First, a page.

Do you remember walking to and from school, uphill, both ways in the snow? We sure do! Unfortunately, most of today’s children won’t be able to pass on this memory to their children because they aren’t walking to or from school. 43% of kids who live less than a mile from their school are driven to and from school each day.
Safe Routes to School in MN
Safe Routes to School (SRTS) is a national and international movement to create safe, convenient, and fun opportunities for children to bicycle and walk to and from schools. The goal of the program is to get more kids walking and biking to school, which can play a critical role in reversing the alarming nationwide trend toward childhood obesity and inactivity.
State legislation, SF 1439/HF 1429, would help Minnesota build the infrastructure needed to give more children the choice to bike or walk to school. Watch the video to learn more.
Studies show that children who walk and bicycle to school are more physically active, have lower body mass index scores, lower obesity levels and are more likely to meet physical activity guidelines than students who are driven or bused to school.
It’s unfair to expect and encourage children to be more physically active without providing them an opportunity and safe environment to incorporate exercise into their daily routines. Read more about Safe Routes to School.
The Safe Routes to School bills (SF 1439/HF 1429) would allow for the sale and issuing of $3 million in bonds for capital investment towards walking/biking infrastructure improvements. In the last federal funding cycle MNDOT received 82 applications from local schools requesting $23 million but only $3.8 million was available and awarded to 16 applicants through the federal program.
Get Connected – Join the You’re the Cure network to get connected with your legislators and ask them to support active children with Safe Routes to School.
Voice Your Concern – Join other advocates speak with MN legislators in a strong, unified voice about the importance of fighting heart disease and stroke. On Tuesday, February 12, 2013 (8 a.m. – 4 p.m.) – the American Heart Association is hosting their 2013 Minnesota Heart on the Hill event at the State Capitol. Attend workshops and training and then put your skills to the test when you meet with your state legislators. Breakfast and lunch included. No cost to attend but advance registration is required.
Advocate for AHA’s Policy Agenda, which includes:
- Screening newborns for critical congenital heart defects
- Promoting physical activity and better nutrition to reduce heart disease across MN.
This includes supporting active children through Safe Routes to School.
Register online for the 2013 Heart on the Hill!! Register by phone at: 952-278-7934 by Friday, February 1, 2013.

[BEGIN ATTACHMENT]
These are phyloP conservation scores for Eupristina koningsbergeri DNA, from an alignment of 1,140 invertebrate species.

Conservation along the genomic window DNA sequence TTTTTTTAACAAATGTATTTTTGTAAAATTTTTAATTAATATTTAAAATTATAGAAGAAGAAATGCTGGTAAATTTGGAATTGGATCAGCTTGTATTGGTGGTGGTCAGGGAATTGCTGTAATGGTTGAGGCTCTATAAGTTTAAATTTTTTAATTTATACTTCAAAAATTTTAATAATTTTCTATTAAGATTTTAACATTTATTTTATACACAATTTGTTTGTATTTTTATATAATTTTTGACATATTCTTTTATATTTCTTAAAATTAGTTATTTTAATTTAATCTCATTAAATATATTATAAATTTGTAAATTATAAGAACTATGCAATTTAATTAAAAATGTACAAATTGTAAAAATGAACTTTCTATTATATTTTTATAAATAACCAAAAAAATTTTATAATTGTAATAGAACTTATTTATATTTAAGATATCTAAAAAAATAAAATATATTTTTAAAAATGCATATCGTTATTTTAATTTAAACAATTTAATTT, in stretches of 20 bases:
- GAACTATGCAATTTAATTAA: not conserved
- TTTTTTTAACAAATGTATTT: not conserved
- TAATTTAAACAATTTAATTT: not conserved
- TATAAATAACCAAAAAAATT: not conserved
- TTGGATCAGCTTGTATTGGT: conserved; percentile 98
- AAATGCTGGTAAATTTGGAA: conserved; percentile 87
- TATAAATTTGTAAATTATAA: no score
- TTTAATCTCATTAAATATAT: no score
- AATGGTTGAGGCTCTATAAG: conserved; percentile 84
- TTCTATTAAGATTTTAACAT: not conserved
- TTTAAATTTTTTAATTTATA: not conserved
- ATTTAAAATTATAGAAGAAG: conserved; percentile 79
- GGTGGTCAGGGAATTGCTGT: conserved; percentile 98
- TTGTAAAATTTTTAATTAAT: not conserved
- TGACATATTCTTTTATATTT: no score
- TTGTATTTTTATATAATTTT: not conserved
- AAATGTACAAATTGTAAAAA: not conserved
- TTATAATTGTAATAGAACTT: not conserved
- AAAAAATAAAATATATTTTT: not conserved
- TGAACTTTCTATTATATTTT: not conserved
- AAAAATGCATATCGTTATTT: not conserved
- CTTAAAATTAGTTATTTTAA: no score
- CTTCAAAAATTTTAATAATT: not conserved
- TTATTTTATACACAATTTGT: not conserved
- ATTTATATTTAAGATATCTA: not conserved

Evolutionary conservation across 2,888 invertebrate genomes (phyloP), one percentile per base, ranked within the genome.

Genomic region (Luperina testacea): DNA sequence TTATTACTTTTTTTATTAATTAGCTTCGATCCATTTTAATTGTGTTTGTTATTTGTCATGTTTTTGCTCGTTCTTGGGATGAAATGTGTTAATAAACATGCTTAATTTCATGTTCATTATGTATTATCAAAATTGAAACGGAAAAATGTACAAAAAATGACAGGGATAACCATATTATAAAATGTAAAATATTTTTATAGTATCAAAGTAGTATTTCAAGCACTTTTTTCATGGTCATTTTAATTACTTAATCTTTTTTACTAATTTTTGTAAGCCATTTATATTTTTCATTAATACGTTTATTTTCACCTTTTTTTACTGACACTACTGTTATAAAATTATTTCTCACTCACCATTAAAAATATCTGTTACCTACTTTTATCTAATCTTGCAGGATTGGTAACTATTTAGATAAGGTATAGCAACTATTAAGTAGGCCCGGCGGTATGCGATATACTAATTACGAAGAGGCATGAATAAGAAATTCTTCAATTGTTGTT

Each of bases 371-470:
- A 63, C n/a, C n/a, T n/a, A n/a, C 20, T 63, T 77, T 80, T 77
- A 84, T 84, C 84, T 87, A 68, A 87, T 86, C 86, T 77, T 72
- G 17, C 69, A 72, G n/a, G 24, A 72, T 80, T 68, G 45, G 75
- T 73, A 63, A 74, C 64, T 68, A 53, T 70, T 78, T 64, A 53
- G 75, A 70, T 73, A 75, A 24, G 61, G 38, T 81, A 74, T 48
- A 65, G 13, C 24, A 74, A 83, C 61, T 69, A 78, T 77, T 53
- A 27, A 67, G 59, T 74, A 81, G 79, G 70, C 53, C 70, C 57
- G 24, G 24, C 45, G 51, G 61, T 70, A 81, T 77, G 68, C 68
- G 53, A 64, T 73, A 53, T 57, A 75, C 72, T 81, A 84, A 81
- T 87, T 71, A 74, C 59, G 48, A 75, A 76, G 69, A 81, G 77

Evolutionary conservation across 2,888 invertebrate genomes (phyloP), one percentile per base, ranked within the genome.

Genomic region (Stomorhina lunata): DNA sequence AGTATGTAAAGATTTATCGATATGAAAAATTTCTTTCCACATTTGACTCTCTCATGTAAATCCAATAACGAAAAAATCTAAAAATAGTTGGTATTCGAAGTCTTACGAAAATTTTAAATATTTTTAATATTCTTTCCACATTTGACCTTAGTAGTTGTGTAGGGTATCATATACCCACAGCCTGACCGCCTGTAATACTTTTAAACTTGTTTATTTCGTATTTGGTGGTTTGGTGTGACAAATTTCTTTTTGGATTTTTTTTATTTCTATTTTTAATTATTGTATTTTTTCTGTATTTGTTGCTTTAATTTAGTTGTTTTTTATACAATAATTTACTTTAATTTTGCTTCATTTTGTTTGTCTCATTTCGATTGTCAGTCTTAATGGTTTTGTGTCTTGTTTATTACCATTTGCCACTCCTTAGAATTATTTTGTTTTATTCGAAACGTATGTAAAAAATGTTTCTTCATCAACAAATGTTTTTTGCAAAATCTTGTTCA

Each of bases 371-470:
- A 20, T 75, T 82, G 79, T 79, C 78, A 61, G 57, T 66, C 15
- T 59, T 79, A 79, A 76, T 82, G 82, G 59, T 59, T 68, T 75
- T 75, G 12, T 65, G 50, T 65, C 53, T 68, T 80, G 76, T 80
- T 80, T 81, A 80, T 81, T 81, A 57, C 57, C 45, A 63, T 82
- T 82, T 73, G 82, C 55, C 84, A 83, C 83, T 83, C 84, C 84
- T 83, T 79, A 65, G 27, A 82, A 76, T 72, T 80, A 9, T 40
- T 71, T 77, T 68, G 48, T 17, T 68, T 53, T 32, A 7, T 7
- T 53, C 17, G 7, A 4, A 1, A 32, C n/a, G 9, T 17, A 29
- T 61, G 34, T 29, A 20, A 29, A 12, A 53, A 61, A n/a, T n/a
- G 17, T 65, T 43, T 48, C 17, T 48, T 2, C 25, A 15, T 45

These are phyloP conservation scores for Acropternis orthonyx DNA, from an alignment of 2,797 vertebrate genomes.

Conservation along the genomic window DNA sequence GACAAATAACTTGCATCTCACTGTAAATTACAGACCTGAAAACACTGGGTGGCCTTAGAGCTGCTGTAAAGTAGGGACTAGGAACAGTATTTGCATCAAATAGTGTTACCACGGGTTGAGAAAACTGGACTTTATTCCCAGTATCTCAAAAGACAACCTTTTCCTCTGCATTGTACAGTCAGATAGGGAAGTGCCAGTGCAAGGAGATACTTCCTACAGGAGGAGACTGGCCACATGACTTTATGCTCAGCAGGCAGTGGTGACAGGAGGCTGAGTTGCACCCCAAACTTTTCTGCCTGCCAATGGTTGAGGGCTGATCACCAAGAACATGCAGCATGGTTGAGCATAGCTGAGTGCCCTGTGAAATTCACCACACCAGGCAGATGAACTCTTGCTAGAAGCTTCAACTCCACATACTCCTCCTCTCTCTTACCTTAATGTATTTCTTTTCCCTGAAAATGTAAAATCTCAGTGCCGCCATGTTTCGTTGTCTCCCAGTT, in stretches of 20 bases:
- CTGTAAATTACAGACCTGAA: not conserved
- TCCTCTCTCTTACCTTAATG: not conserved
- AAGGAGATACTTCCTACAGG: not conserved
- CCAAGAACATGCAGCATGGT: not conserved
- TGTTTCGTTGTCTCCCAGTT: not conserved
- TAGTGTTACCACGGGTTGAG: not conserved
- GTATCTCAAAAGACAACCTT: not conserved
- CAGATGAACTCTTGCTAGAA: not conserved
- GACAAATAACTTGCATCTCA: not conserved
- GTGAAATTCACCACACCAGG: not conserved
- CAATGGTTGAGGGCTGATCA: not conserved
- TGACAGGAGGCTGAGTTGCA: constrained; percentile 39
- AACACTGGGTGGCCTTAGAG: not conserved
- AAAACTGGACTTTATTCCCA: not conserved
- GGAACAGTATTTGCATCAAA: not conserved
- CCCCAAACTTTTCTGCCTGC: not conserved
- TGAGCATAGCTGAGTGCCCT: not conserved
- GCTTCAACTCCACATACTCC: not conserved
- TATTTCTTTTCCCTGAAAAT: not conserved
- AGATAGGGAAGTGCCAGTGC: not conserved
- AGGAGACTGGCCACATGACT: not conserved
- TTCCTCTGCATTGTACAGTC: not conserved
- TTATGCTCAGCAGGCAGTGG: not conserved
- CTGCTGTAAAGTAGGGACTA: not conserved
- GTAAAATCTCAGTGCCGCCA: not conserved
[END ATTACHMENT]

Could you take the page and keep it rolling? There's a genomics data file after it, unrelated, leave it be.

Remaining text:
The content of this blog has been adapted from the AHA – Advocacy in MN website.
Advocates for Safe Routes to Schools articulate the need for state lawmakers to make the significant investment in safety and health of our children by funding the new Minnesota Safe Routes to School (SRTS) program. Watch this great video that details why Safe Routes to School in Minnesota is so important!
The SRTS program seeks to increase physical activity among school children and decrease transportation costs. In the last federal funding cycle MNDOT received 82 applications from local schools requesting $23 million but only $3.8 million was available and awarded to 16 applicants through the federal program. Currently, at least 70 schools and districts across the state are planning for Safe Routes to Schools in their communities. Help districts like Oak Hill Elementary (St. Cloud, MN) and Oak Ridge Elementary (Sartell, MN) secure Safe Routes to School by asking your lawmakers to fund the Minnesota Safe Routes to School program.
The number of obese and overweight children has tripled in the last 20 years. Currently, 63% of Minnesota adults are overweight or obese. It is recommended that children get at least 60 minutes of physical activity every day, but we know that few of our children are getting that level of activity. It’s unfair to expect and encourage children to be more physically active without providing them an opportunity and safe environment to incorporate exercise into their daily routines. The Minnesota Safe Routes to School program is one way to begin to reverse these trends but the program will not be able to be implemented without proper funding.
During this holiday season of giving…please take the time and ask your lawmakers to fund the Safe Routes to School program to give our kids safe paths for walking and biking to school. Thanks for helping to build healthier lives and communities.
Angie Stenson is the Senior Transportation Planner at the St. Cloud Area Planning Organization (APO). The APO is the Metropolitan Planning Organization for the St. Cloud area and conducts transportation planning activities for all modes including transit, bicycle, and pedestrian. Ms. Stenson graduated from the University of Illinois with a Master’s degree in Urban and Regional Planning and is an alumna of North Dakota State University. She is a member of the American Institute of Certified Planners (AICP).